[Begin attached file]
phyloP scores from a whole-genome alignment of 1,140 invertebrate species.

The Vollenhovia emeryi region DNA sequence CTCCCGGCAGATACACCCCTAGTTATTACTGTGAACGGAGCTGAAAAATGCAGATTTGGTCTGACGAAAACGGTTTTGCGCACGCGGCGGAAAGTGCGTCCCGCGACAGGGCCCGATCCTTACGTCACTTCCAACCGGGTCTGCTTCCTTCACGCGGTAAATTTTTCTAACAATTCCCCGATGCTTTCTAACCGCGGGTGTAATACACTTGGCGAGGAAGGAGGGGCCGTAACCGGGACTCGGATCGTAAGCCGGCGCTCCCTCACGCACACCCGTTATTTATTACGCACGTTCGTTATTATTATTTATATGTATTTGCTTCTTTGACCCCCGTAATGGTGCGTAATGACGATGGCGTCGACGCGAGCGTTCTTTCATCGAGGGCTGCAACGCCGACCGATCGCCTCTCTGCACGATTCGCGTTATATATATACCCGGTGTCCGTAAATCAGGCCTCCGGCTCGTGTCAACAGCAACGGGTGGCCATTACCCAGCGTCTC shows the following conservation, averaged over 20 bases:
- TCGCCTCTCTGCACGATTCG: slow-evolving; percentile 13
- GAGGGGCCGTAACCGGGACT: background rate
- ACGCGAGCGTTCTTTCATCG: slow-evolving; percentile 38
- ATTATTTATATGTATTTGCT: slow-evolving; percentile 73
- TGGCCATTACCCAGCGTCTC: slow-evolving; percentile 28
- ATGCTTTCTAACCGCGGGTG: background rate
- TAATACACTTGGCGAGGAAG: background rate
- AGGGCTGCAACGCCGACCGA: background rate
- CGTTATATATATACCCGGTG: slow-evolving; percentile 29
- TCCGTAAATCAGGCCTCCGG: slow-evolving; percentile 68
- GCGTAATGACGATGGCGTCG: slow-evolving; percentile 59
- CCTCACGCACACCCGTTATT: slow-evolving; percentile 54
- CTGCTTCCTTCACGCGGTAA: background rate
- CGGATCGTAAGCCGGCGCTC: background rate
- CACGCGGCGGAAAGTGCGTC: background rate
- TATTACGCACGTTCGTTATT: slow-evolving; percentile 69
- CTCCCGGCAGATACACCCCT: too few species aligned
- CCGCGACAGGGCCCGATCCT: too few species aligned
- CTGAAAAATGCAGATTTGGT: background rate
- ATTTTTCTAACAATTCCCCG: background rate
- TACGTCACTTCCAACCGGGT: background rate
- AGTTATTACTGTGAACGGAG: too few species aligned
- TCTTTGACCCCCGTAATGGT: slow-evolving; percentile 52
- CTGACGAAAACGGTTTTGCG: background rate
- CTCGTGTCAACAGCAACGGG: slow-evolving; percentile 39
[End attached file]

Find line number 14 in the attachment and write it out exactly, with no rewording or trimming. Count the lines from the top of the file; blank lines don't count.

- CCTCACGCACACCCGTTATT: slow-evolving; percentile 54